How Shastina Millwork Became the American Dream of the Millworker

It was a hot summer day in the small town of Derry, Maine, in 1996.

Shasti Millwork was one of the few millworkers still working in Maine.

“We used to get a lot of people to come down here to work, because the weather was so hot, and the trees were so tall,” she said.

“They would put the poles up in the trees and put the firewood in the ground.”

Millwork had just finished a job for a local company, and she had just had her first baby.

“My baby was born,” she told me.

“And they were looking for a new place to work.

I was the only one that had a baby.

So they asked if I wanted to come and work with them.

And I said, ‘Yes.'”

I had been working at a local hardware store in Portland, Maine for years, and I was eager to make my mark on the company.

And in 1996, Shastis family had just arrived in the town, a tiny town of less than 500 people.

As the mother of two, Shams daughter, Shana, would be the first person in the world to go to college.

But in the months ahead, the family would soon learn that there was no such thing as college.

Shams husband, Bill, had just moved to the small coastal town of Foy, a town of about 5,000.

Bill, who was an experienced lumberjack, had been hired to haul lumber and construction materials for a company called T.C. H.L. The company had been founded in the early 1960s, when lumber and building materials were imported from Europe.

Bill had just left his job at the New England Lumber Company, which was one among many large lumber companies that operated in Maine, New Hampshire, and Vermont.

Bill’s brother, John, was a veteran of the Civil War and had served in the Marines during the war.

The brothers had worked together as menial labor, and as John later told me, he would tell me that his job was to haul the wood to a truck and bring it back to his family in New Hampshire.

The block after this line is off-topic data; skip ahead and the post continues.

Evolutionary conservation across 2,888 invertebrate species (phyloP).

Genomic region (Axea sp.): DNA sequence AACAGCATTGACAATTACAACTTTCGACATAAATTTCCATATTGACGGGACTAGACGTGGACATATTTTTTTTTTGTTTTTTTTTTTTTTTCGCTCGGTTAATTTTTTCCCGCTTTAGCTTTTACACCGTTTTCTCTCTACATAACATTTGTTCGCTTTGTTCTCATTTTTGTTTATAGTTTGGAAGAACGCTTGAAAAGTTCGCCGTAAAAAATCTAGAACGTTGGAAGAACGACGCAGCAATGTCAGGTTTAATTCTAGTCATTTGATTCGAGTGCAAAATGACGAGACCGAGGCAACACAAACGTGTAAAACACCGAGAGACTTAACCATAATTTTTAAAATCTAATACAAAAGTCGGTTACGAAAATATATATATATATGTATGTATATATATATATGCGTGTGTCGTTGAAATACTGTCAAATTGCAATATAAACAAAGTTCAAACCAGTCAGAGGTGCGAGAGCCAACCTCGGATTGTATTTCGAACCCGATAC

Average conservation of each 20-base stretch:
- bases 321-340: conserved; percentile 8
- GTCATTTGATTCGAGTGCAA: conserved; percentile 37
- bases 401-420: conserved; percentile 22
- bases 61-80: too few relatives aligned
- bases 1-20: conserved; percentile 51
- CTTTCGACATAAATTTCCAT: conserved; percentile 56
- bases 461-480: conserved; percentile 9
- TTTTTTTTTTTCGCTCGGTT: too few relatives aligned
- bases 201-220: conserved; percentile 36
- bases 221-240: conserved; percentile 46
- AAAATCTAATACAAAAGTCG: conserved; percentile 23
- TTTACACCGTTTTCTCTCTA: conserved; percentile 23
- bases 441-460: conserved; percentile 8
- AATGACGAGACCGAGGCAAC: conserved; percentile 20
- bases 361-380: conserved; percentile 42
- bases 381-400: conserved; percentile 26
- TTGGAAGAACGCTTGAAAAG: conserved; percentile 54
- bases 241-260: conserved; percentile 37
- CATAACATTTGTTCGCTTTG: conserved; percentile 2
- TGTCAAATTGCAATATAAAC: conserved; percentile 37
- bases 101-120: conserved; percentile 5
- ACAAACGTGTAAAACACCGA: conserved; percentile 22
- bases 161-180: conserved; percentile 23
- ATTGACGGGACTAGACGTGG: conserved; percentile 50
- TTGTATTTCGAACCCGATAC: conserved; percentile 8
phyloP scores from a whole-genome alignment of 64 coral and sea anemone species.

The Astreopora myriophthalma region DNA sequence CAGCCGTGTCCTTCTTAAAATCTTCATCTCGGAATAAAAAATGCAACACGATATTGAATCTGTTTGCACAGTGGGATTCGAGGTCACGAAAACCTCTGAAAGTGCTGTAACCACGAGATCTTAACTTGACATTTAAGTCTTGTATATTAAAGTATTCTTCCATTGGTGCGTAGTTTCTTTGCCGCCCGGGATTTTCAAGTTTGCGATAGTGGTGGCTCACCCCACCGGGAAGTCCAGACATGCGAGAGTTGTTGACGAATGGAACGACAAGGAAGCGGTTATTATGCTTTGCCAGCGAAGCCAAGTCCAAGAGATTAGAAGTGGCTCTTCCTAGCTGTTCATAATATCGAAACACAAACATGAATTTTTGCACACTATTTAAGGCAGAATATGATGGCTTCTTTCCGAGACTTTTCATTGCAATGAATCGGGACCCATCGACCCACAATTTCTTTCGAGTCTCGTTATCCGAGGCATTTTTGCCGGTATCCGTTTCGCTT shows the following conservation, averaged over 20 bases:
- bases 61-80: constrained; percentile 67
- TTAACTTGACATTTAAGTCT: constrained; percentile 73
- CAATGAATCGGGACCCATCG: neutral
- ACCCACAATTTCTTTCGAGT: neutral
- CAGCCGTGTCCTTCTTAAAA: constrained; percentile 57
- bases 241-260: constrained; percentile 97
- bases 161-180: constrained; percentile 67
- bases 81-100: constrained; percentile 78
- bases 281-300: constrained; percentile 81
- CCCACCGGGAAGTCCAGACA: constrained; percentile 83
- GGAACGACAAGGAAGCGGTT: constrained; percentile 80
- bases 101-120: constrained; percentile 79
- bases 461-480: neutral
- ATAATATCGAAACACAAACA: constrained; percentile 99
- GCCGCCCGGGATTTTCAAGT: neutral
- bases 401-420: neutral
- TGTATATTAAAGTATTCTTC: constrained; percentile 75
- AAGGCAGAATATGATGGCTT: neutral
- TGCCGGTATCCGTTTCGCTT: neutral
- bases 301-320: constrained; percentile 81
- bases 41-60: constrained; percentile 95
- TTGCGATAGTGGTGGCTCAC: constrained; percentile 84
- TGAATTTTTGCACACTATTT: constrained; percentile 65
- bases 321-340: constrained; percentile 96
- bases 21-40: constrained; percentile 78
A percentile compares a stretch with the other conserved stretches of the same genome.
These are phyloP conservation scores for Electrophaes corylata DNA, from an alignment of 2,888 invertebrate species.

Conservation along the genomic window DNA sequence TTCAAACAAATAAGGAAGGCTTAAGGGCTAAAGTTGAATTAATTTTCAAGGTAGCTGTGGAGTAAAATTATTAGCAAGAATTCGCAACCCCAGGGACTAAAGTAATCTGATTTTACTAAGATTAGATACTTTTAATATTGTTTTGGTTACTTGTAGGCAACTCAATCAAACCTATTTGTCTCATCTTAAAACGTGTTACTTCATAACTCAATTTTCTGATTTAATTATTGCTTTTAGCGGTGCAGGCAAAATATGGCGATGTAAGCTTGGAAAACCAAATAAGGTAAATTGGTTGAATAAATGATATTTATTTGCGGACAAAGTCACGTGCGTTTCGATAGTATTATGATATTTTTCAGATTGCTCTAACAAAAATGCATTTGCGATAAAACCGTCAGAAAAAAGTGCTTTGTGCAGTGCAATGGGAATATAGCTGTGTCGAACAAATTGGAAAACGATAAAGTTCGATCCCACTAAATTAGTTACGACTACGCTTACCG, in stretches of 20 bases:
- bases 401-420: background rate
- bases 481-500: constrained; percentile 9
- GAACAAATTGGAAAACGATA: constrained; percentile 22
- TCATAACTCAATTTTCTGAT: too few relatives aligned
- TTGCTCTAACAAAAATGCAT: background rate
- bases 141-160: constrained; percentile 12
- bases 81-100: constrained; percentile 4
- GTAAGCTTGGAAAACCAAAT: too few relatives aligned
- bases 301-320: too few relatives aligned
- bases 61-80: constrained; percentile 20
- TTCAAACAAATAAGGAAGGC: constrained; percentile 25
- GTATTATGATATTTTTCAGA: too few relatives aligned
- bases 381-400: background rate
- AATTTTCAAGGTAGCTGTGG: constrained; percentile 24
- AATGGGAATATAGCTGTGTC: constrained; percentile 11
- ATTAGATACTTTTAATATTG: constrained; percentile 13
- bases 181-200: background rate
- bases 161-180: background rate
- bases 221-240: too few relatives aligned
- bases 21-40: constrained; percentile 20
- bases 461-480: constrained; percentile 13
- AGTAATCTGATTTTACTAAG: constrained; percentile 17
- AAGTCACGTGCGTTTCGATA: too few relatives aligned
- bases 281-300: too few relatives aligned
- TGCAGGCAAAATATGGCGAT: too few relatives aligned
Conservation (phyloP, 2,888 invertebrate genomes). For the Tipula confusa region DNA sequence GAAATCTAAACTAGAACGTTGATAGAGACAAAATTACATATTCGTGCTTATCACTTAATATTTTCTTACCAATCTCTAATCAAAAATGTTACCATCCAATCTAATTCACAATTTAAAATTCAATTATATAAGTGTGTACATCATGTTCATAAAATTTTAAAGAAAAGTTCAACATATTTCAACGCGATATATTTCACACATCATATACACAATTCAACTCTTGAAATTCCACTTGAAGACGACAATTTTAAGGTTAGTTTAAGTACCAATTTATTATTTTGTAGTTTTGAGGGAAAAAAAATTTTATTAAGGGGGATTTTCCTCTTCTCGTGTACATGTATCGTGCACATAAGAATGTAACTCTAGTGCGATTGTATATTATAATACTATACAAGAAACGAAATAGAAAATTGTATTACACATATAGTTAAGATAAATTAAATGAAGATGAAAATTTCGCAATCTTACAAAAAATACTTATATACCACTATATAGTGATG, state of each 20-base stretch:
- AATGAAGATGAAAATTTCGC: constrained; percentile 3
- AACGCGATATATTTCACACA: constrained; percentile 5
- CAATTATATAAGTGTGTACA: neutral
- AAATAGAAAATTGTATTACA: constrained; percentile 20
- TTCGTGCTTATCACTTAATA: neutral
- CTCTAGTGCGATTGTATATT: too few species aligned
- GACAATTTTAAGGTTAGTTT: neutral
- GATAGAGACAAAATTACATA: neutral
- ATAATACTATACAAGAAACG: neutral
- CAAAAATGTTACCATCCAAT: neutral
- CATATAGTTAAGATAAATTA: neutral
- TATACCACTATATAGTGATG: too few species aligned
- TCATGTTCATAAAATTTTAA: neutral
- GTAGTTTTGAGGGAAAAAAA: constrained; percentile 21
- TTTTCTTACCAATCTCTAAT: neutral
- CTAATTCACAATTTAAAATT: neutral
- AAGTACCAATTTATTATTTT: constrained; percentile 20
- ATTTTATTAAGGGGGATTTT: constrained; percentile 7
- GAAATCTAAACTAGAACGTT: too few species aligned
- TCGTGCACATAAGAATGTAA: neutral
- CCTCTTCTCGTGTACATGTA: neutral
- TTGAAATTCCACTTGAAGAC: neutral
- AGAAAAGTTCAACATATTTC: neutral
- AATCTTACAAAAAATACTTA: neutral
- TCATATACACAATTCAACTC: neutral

But after he was hired, Bill’s boss told him that he had to work on weekends and that he would have to work for less than the minimum wage.

“It was like a nightmare,” Bill said.

But he knew that he was better than most people at what he was doing.

Bill and his brothers were given the option of quitting or transferring to a different company, but they refused to quit.

“I had a big dream that I wanted,” Bill told me later.

“But I wanted it to be bigger than life.

I wanted the world.

And that’s what I wanted.

And you know, they told me to take it easy.”

In the fall of 1996, Bill and Shams family moved into a modest house in Derry.

Shana Millwork and her sister, Shasta, stayed with the Millwork family in the backyard, and Bill was paid a fraction of what he made at his job.

He worked nights, but he had no money for food.

He also had to pay for rent, so he had the money to buy a small television set for the family.

Bill stayed with his brother and his wife, who were both working.

They had two kids, two cats, and two dogs.

Bill said that he thought his job would eventually go away.

But that didn’t happen.

Bill worked long hours, and at night, he said, he sometimes worked from 7 p.m. until 9 a.m., sometimes 10 p.k.

“The next morning, the kids were in bed,” Bill recalled.

“So the next day, they had to go back to work.”

Shastia Millwork remembers the first time she saw her husband’s face in person.

She was sitting at a desk in the kitchen of her house.

“His eyes were so red, and he was so anxious,” Shasta Millwork said.

Shasta was in her early twenties, and was the oldest of five children.

Her father, William, was the eldest of seven children, and had a strong interest in business.

His family had been successful in the lumber business for years and had built a business.

But over the years, William had started to get impatient with the business.

One day, William told Shastias father that he wanted to take the family business private, and that his family would take care of it.

“He said, `I can’t take it,’ ” Shasta recalled.

Bill agreed, and moved out of the family home.

But Shasta knew that her father had no intention of letting her go.

She began to tell her father about her plans.

“You know, I was very upset about that,” Shastika Millwork told me over the phone.

“Bill told me

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